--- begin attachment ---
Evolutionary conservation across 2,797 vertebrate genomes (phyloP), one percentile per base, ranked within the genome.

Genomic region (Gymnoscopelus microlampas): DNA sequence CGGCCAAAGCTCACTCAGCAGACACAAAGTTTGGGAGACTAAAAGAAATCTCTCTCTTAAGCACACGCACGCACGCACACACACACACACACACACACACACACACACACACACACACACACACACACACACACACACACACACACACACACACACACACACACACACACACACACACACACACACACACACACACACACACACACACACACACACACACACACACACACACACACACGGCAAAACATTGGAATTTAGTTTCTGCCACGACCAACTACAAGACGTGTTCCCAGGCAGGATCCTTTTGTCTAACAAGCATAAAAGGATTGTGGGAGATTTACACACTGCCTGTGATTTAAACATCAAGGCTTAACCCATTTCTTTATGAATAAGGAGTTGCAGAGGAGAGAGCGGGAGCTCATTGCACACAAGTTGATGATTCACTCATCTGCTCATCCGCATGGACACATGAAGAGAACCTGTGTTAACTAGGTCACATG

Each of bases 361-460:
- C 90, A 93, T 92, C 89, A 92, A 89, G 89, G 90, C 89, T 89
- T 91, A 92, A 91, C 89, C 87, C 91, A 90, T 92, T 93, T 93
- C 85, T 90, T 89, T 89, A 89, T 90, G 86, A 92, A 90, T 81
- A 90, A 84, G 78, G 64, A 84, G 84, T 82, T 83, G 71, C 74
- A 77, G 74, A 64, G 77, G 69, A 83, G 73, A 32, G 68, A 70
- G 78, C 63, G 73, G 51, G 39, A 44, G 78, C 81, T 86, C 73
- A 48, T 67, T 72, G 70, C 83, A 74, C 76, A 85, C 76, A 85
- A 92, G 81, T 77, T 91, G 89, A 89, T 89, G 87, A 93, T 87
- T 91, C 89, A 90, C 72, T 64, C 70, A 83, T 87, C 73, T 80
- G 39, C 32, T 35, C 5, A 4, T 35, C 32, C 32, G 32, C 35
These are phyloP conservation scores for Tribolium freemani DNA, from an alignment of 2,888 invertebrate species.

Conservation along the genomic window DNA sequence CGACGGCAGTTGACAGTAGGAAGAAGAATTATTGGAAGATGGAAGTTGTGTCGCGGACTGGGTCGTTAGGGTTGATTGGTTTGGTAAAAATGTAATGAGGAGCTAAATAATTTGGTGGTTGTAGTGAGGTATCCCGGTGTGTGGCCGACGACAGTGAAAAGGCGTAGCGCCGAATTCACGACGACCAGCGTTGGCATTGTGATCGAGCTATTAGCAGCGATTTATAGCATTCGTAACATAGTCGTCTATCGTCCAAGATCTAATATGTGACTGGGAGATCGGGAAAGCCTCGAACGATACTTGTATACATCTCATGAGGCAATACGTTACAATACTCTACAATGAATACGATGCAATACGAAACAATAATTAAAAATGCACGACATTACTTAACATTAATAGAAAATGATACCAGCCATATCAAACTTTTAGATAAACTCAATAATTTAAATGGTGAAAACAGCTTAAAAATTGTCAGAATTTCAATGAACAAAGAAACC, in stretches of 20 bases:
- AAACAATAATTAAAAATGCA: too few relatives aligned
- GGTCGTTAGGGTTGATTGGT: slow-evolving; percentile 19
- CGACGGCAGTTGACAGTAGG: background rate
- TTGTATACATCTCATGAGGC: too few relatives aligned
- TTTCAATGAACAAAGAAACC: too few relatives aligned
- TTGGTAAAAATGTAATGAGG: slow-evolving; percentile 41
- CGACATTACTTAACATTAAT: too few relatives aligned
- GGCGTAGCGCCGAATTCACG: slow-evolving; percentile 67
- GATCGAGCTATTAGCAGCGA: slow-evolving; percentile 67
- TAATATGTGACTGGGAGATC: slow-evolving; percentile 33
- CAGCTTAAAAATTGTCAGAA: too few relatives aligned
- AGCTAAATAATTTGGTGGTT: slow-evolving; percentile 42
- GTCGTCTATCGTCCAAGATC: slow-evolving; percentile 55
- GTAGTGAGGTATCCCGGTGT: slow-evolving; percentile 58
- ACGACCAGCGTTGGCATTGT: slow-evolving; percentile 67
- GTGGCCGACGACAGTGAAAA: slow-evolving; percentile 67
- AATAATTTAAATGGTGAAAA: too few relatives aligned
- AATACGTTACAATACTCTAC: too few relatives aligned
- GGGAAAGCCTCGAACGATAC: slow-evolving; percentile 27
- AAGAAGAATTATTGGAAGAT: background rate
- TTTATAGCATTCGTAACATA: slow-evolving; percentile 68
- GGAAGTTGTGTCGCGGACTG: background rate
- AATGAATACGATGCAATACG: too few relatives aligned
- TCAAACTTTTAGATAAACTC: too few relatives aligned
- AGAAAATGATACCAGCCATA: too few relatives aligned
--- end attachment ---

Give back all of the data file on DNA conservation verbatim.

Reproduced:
Evolutionary conservation across 2,797 vertebrate genomes (phyloP), one percentile per base, ranked within the genome.

Genomic region (Gymnoscopelus microlampas): DNA sequence CGGCCAAAGCTCACTCAGCAGACACAAAGTTTGGGAGACTAAAAGAAATCTCTCTCTTAAGCACACGCACGCACGCACACACACACACACACACACACACACACACACACACACACACACACACACACACACACACACACACACACACACACACACACACACACACACACACACACACACACACACACACACACACACACACACACACACACACACACACACACACACACACACACACGGCAAAACATTGGAATTTAGTTTCTGCCACGACCAACTACAAGACGTGTTCCCAGGCAGGATCCTTTTGTCTAACAAGCATAAAAGGATTGTGGGAGATTTACACACTGCCTGTGATTTAAACATCAAGGCTTAACCCATTTCTTTATGAATAAGGAGTTGCAGAGGAGAGAGCGGGAGCTCATTGCACACAAGTTGATGATTCACTCATCTGCTCATCCGCATGGACACATGAAGAGAACCTGTGTTAACTAGGTCACATG

Each of bases 361-460:
- C 90, A 93, T 92, C 89, A 92, A 89, G 89, G 90, C 89, T 89
- T 91, A 92, A 91, C 89, C 87, C 91, A 90, T 92, T 93, T 93
- C 85, T 90, T 89, T 89, A 89, T 90, G 86, A 92, A 90, T 81
- A 90, A 84, G 78, G 64, A 84, G 84, T 82, T 83, G 71, C 74
- A 77, G 74, A 64, G 77, G 69, A 83, G 73, A 32, G 68, A 70
- G 78, C 63, G 73, G 51, G 39, A 44, G 78, C 81, T 86, C 73
- A 48, T 67, T 72, G 70, C 83, A 74, C 76, A 85, C 76, A 85
- A 92, G 81, T 77, T 91, G 89, A 89, T 89, G 87, A 93, T 87
- T 91, C 89, A 90, C 72, T 64, C 70, A 83, T 87, C 73, T 80
- G 39, C 32, T 35, C 5, A 4, T 35, C 32, C 32, G 32, C 35
These are phyloP conservation scores for Tribolium freemani DNA, from an alignment of 2,888 invertebrate species.

Conservation along the genomic window DNA sequence CGACGGCAGTTGACAGTAGGAAGAAGAATTATTGGAAGATGGAAGTTGTGTCGCGGACTGGGTCGTTAGGGTTGATTGGTTTGGTAAAAATGTAATGAGGAGCTAAATAATTTGGTGGTTGTAGTGAGGTATCCCGGTGTGTGGCCGACGACAGTGAAAAGGCGTAGCGCCGAATTCACGACGACCAGCGTTGGCATTGTGATCGAGCTATTAGCAGCGATTTATAGCATTCGTAACATAGTCGTCTATCGTCCAAGATCTAATATGTGACTGGGAGATCGGGAAAGCCTCGAACGATACTTGTATACATCTCATGAGGCAATACGTTACAATACTCTACAATGAATACGATGCAATACGAAACAATAATTAAAAATGCACGACATTACTTAACATTAATAGAAAATGATACCAGCCATATCAAACTTTTAGATAAACTCAATAATTTAAATGGTGAAAACAGCTTAAAAATTGTCAGAATTTCAATGAACAAAGAAACC, in stretches of 20 bases:
- AAACAATAATTAAAAATGCA: too few relatives aligned
- GGTCGTTAGGGTTGATTGGT: slow-evolving; percentile 19
- CGACGGCAGTTGACAGTAGG: background rate
- TTGTATACATCTCATGAGGC: too few relatives aligned
- TTTCAATGAACAAAGAAACC: too few relatives aligned
- TTGGTAAAAATGTAATGAGG: slow-evolving; percentile 41
- CGACATTACTTAACATTAAT: too few relatives aligned
- GGCGTAGCGCCGAATTCACG: slow-evolving; percentile 67
- GATCGAGCTATTAGCAGCGA: slow-evolving; percentile 67
- TAATATGTGACTGGGAGATC: slow-evolving; percentile 33
- CAGCTTAAAAATTGTCAGAA: too few relatives aligned
- AGCTAAATAATTTGGTGGTT: slow-evolving; percentile 42
- GTCGTCTATCGTCCAAGATC: slow-evolving; percentile 55
- GTAGTGAGGTATCCCGGTGT: slow-evolving; percentile 58
- ACGACCAGCGTTGGCATTGT: slow-evolving; percentile 67
- GTGGCCGACGACAGTGAAAA: slow-evolving; percentile 67
- AATAATTTAAATGGTGAAAA: too few relatives aligned
- AATACGTTACAATACTCTAC: too few relatives aligned
- GGGAAAGCCTCGAACGATAC: slow-evolving; percentile 27
- AAGAAGAATTATTGGAAGAT: background rate
- TTTATAGCATTCGTAACATA: slow-evolving; percentile 68
- GGAAGTTGTGTCGCGGACTG: background rate
- AATGAATACGATGCAATACG: too few relatives aligned
- TCAAACTTTTAGATAAACTC: too few relatives aligned
- AGAAAATGATACCAGCCATA: too few relatives aligned